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Style Reflections: ii. Changing Body Size and Fashion

  • According to the World Health Organisation, worldwide obesity has tripled since 1975. In 2016, 39% of adults were overweight and 13% were obese. Overweight is defined as a BMI over 25; obesity as a BMI over 30. Overweight now affects the health of the population more than underweight in all areas of the world, except some parts of sub-Saharan Africa and Asia.

  • Clothing manufacturers have responded to the demand for larger clothes with plus-size ranges and brands now widely available. A study in Sage Clothing and Textile Research Journal - 'Body Mass Index and Body Satisfaction. Does Availability of Well-Fitting Clothes Matter?' (Grogan, Gill, Brownbridge et al, 2020) found that body satisfaction across a wide age range of women (18-81 years) decreased the higher the BMI, but this was partially mediated by the availability of a range of well-fitting clothing. The study also found that lack of availability of larger-sized clothing, particularly in shops, led to feelings of shame and stigmatization.

  • Research from the 'The UK Plus-Size Clothing Market Review' (2017) shows that the plus-size market is now about 36% of the UK fashion market for women. Obesity in the UK is associated with age (age 55-64 have the highest levels) and income (low but not the lowest have the highest levels). Plus-size purchasing decisions are driven mainly by value-for-money and online availability.

  • The USA currently has the largest plus-size clothing market in the world, with increased demand forecasts set high for UK, China, Italy, Germany, France, Russia, Brazil, Turkey and many other countries.

  • The study also found that increased body confidence in plus-size consumers increased sales and that this was positively affected by plus-size influencers with large followings. However, the issue of body confidence is a contested area.

Plus Size Models modelling Jeans and T-Shirts

  • Out of the 'Fat Acceptance' movement of the 1960s, the 'Body Positivity' movement emerged, focusing on 'Fitness for All' in the 1990s. It gained traction as a response to social media culture in the 2010s, with Instagram and everyday exposure to extreme or unrealistic beauty standards. Body Positivity seeks to challenge present-day beauty standards as an undesirable social construct, believing us all to be placed in a power and desirability hierarchy. Many fashion and beauty brands now use a range of differently-sized models that reflect Body Positivity ideals.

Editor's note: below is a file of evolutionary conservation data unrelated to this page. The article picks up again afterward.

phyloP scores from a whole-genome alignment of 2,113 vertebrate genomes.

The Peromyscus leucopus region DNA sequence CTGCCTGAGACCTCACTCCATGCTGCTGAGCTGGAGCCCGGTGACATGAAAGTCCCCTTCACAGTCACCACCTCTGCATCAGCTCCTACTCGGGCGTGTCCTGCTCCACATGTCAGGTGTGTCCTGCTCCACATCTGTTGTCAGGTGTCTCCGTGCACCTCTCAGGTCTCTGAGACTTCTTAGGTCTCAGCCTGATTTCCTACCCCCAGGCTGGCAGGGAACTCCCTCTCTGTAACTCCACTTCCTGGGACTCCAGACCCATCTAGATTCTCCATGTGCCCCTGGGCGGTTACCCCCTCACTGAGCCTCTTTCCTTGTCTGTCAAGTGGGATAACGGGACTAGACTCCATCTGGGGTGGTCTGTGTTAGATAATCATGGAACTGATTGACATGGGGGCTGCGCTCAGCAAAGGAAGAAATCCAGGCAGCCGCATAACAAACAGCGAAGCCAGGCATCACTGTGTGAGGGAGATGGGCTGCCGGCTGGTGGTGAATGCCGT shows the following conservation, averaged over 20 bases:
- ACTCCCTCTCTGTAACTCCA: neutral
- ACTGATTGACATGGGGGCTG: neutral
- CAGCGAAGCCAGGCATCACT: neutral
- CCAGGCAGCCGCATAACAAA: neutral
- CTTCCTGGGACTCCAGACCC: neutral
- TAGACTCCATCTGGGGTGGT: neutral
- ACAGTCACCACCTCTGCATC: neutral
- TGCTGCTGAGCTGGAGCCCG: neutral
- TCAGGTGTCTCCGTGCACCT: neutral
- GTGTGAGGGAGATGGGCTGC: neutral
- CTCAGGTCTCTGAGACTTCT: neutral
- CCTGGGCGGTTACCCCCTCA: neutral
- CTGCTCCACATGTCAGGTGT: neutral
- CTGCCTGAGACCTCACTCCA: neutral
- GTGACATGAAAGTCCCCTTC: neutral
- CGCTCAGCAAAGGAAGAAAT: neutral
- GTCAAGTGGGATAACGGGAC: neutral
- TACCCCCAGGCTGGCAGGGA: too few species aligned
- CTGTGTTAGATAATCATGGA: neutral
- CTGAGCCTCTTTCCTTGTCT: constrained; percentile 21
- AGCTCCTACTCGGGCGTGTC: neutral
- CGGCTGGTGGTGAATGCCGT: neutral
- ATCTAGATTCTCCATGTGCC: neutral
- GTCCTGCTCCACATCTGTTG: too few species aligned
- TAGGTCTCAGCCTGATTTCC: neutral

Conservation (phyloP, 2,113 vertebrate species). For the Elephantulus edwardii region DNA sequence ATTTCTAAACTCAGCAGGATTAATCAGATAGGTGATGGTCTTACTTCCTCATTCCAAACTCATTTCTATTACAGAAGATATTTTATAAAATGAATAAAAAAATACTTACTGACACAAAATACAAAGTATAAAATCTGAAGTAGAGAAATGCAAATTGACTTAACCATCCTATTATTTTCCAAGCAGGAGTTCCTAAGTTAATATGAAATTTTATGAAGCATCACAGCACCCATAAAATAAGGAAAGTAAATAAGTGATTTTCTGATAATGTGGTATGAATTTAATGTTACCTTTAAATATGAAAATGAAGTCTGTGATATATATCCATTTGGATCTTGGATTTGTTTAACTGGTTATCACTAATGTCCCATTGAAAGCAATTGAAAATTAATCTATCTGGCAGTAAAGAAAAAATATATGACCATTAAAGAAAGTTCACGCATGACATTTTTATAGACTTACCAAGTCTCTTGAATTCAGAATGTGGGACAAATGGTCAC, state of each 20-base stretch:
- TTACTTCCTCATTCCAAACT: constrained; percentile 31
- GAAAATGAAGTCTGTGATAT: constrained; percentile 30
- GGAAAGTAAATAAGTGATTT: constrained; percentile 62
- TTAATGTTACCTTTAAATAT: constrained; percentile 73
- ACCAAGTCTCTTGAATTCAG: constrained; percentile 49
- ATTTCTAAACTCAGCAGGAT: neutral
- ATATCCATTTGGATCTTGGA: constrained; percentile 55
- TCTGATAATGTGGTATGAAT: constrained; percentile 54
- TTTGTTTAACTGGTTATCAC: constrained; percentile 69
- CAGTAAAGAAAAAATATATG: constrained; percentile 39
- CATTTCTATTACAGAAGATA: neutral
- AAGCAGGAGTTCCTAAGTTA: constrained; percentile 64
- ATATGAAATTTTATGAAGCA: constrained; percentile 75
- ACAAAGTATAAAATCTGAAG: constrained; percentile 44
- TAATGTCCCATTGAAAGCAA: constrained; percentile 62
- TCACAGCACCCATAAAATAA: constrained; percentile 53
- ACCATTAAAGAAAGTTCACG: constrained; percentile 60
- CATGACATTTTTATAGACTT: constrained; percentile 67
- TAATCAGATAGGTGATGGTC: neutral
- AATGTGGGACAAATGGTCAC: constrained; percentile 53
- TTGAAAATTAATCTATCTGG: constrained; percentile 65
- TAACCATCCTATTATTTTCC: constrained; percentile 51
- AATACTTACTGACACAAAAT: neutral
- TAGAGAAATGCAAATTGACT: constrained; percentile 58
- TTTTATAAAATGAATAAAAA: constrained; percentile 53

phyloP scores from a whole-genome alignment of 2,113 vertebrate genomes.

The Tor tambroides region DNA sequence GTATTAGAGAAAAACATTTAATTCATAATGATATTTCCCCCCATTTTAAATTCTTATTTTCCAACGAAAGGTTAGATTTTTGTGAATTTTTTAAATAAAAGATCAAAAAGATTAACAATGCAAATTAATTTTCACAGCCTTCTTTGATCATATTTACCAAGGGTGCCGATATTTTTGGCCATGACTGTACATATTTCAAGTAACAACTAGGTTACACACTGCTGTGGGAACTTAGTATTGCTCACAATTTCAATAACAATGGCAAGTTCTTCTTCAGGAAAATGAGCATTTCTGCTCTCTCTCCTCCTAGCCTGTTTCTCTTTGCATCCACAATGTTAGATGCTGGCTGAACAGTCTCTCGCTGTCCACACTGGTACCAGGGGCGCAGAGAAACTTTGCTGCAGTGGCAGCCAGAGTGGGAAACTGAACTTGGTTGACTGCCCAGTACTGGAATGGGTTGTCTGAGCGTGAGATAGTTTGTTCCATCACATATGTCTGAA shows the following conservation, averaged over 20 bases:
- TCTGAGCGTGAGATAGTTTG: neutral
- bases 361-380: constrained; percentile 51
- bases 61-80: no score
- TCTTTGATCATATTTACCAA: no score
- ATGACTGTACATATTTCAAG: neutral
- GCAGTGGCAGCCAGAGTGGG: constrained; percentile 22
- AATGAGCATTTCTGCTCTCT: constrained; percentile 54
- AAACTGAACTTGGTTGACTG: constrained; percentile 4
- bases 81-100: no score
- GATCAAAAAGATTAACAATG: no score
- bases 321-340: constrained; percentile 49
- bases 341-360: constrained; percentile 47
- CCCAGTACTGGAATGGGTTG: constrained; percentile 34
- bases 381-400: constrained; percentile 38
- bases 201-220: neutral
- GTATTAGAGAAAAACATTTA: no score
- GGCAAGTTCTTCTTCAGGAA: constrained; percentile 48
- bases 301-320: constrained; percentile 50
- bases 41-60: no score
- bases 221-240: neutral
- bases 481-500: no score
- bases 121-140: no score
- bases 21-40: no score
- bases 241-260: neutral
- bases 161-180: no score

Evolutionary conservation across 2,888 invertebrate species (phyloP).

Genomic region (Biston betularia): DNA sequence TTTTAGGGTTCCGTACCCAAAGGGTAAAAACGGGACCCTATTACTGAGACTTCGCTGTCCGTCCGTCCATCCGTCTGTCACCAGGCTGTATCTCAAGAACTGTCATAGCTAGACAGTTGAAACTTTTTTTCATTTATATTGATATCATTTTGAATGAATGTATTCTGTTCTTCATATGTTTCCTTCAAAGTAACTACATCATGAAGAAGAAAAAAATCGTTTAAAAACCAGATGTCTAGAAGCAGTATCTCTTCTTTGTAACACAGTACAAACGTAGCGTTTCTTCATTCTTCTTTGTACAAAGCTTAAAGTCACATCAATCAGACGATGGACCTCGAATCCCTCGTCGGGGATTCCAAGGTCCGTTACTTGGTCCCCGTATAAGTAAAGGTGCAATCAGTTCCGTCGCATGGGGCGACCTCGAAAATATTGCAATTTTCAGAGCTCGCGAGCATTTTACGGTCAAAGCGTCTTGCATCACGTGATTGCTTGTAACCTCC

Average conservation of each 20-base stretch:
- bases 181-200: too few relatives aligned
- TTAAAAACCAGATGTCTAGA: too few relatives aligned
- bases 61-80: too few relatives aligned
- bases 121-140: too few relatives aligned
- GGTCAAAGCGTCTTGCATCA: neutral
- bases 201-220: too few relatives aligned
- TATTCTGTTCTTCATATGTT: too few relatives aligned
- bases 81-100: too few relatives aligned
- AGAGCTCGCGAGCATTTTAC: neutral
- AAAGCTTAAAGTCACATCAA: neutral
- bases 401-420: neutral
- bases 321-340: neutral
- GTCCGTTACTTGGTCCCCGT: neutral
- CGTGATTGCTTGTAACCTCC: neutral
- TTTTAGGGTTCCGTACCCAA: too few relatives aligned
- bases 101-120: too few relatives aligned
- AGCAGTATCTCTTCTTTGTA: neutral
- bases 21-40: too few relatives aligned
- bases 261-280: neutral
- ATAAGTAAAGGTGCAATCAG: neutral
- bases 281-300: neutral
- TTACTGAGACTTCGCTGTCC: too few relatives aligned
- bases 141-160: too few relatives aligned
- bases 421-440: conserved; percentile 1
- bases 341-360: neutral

• Body Positivity aims to increase body satisfaction and reduce related mental health issues, such as depression, body dysmorphic disorder and eating disorders, such as anorexia and bulimia. However, it has also faced criticism for celebrating an obese appearance and not acknowledging that obesity is a primary factor associated with diabetes, hypertension and infertility. Some feminists have also criticised the movement, as well as social media culture, for putting too much emphasis on appearance and its connection to self-worth.

  • 'Toxic Body Positivity' is the label given to an overemphasis on Body Positivity with the consequences of denying negative feelings about oneself or failing to achieve positive feelings, which could threaten to undermine a person's subjective reality - how they feel about themselves.

  • In conclusion, obesity is now a worldwide health concern, which negatively affects body satisfaction and is associated with mental health concerns. A wide range of fashionable and well-fitting clothes for people of all sizes helps to mediate negative body satisfaction. The fashion industry has responded to changing body size and demand for plus-size clothing, particularly for value-for-money garments and online availability. The Body Positivity movement aims to de-stigmatise being overweight and reduce associated mental health issues, but could also enforce manufactured positive feelings about one's body image.

  • My Style ID system works for all shapes and sizes and I encourage body confidence and self-worth in all my clients. Please consult a medical practitioner if you feel you need help with any of the above issues.


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